Drosophila Embryo: Homeotic Genes in Specification of the Anterior–Posterior Axis

Abstract

Embryonic expression of homeotic genes in Drosophila melanogaster imparts the diversity of morphology and cell type along the anterior–posterior axis that is characteristic of its body plan. The homeotic genes encode a related set of nine transcription factors. Each homeotic gene has a unique, temporally dynamic expression pattern, battery of target genes and range of regulatory effects. Changes in any of these three aspects can have dramatic consequences due to the large number of target genes affected. These dramatic effects place the homeotic genes high in the regulatory gene hierarchy of developmental programmes and are sometimes referred to as ‘master regulators’ of identity. The combined action of all nine genes produces a unique cellular pattern of gene activation and repression across the embryo that changes throughout development. The result is the specification of the diverse cells and tissues typical of the animal body in the precise pattern that gives each segment or region its own identity.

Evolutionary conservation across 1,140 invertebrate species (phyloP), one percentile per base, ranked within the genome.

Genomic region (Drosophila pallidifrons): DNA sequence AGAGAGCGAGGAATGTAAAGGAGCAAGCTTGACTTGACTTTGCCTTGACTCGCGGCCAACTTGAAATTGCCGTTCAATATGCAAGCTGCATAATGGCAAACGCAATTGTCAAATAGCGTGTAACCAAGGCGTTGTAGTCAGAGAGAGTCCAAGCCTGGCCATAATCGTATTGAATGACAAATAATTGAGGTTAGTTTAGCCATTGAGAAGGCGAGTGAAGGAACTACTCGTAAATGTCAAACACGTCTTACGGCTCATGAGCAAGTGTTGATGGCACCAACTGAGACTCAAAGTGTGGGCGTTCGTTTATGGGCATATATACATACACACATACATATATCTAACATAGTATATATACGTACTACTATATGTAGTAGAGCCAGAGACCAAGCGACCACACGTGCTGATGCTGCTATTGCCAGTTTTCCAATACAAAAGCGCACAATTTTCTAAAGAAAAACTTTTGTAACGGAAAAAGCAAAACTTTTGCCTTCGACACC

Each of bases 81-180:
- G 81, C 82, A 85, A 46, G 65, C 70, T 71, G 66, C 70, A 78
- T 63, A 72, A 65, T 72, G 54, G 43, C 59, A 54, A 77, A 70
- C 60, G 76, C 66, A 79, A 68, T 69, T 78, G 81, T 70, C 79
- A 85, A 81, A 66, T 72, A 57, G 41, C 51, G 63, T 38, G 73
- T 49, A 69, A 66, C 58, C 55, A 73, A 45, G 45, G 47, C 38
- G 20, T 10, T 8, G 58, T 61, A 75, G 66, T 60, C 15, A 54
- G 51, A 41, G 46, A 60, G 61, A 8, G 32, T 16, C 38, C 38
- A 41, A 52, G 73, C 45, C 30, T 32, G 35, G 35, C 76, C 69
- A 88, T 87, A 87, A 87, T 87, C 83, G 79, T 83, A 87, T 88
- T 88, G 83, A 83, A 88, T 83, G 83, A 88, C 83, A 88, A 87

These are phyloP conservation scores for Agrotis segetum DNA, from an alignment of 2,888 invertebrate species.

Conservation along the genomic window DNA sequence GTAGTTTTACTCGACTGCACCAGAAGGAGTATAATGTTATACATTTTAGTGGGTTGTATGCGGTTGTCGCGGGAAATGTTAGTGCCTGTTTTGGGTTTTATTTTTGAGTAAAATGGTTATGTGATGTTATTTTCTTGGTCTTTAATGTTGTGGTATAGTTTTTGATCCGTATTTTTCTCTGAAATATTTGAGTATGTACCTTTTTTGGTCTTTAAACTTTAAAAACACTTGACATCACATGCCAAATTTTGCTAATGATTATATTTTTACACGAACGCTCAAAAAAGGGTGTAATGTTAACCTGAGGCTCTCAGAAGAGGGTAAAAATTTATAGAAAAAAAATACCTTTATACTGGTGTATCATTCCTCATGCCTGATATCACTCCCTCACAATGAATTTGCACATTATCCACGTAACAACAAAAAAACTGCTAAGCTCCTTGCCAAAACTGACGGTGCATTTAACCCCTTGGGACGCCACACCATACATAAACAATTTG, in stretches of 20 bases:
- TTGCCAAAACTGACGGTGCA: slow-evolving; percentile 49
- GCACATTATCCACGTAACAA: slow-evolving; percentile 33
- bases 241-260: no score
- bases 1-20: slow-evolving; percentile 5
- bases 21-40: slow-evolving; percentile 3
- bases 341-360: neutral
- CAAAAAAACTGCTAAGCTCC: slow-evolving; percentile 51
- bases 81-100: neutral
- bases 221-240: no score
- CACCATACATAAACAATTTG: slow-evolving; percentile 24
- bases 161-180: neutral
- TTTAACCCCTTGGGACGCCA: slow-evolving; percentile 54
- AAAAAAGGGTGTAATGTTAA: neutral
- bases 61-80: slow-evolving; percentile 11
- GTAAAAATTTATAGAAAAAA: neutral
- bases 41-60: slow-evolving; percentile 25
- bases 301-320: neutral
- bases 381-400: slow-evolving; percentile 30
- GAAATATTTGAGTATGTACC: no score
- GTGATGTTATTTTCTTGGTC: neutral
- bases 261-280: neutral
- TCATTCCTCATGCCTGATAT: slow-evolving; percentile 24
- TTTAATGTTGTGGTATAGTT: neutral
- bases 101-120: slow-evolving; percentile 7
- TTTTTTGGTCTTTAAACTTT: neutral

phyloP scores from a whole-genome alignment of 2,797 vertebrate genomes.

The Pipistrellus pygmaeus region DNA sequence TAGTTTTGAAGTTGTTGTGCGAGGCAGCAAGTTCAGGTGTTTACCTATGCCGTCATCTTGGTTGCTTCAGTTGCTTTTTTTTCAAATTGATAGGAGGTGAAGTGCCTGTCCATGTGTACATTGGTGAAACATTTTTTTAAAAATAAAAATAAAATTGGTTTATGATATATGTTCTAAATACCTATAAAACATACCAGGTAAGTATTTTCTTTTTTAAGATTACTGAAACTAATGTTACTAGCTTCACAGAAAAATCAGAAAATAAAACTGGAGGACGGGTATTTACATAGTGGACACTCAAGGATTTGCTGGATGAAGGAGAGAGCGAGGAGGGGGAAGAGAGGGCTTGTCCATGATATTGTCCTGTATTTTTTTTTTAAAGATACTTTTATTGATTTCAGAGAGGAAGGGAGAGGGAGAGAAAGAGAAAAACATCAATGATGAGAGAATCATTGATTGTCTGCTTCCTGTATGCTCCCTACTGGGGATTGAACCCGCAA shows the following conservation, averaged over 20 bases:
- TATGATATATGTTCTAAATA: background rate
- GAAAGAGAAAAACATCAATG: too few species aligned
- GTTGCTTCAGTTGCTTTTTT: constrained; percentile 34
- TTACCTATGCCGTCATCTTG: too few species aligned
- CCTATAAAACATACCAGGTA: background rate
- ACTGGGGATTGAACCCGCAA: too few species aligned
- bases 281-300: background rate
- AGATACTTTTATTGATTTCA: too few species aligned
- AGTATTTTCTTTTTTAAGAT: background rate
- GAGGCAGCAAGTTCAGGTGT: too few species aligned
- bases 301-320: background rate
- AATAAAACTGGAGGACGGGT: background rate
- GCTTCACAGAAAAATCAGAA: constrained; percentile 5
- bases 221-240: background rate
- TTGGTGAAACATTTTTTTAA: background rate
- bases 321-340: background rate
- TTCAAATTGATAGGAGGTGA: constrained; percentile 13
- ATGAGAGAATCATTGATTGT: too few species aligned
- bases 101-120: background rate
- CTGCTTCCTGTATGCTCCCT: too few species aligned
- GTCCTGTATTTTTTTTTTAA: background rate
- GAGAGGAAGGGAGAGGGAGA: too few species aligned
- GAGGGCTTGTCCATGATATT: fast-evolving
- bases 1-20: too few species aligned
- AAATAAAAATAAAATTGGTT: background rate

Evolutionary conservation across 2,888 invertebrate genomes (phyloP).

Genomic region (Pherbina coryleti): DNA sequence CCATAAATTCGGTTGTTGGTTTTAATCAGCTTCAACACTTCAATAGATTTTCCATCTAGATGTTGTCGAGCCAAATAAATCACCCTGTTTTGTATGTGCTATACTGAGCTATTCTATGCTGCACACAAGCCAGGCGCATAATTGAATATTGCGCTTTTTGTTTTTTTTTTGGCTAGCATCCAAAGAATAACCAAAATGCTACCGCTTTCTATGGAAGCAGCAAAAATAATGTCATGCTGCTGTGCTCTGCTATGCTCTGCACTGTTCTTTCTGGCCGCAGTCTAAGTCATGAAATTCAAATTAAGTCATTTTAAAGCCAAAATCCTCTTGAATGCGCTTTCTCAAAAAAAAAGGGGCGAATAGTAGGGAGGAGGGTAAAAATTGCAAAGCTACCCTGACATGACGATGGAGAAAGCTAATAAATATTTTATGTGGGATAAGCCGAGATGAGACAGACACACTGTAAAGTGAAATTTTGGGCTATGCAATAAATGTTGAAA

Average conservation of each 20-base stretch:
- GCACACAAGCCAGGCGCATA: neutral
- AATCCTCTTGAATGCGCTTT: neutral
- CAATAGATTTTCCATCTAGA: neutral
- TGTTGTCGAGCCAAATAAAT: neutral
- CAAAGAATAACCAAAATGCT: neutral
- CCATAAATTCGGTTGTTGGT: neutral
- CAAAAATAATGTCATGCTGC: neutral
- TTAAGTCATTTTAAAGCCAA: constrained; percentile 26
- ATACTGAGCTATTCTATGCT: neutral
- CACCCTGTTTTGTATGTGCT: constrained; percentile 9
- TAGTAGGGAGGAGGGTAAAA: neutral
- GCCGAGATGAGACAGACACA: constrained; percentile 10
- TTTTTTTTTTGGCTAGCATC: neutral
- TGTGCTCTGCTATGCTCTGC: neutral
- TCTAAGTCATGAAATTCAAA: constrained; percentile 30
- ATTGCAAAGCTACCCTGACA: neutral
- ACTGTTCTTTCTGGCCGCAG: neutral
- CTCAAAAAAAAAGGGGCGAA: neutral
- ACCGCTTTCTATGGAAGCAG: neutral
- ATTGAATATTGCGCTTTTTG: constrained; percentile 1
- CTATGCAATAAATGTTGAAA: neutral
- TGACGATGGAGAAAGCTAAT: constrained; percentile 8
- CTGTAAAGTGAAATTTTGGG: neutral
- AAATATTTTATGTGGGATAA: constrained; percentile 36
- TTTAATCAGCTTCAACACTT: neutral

Key Concepts

  • Mutations in Hox genes alter their modulation of underlying developmental programmes and produce homeotic transformations.
  • The Hox genes of Drosophila melanogaster are organised into two complexes that arose from a single ancestral complex.
  • The variation among Hox genes limits the diversity of segment‐specific development.
  • HOX proteins are transcription factors that bind DNA via the homeodomain which is encoded by the homeobox.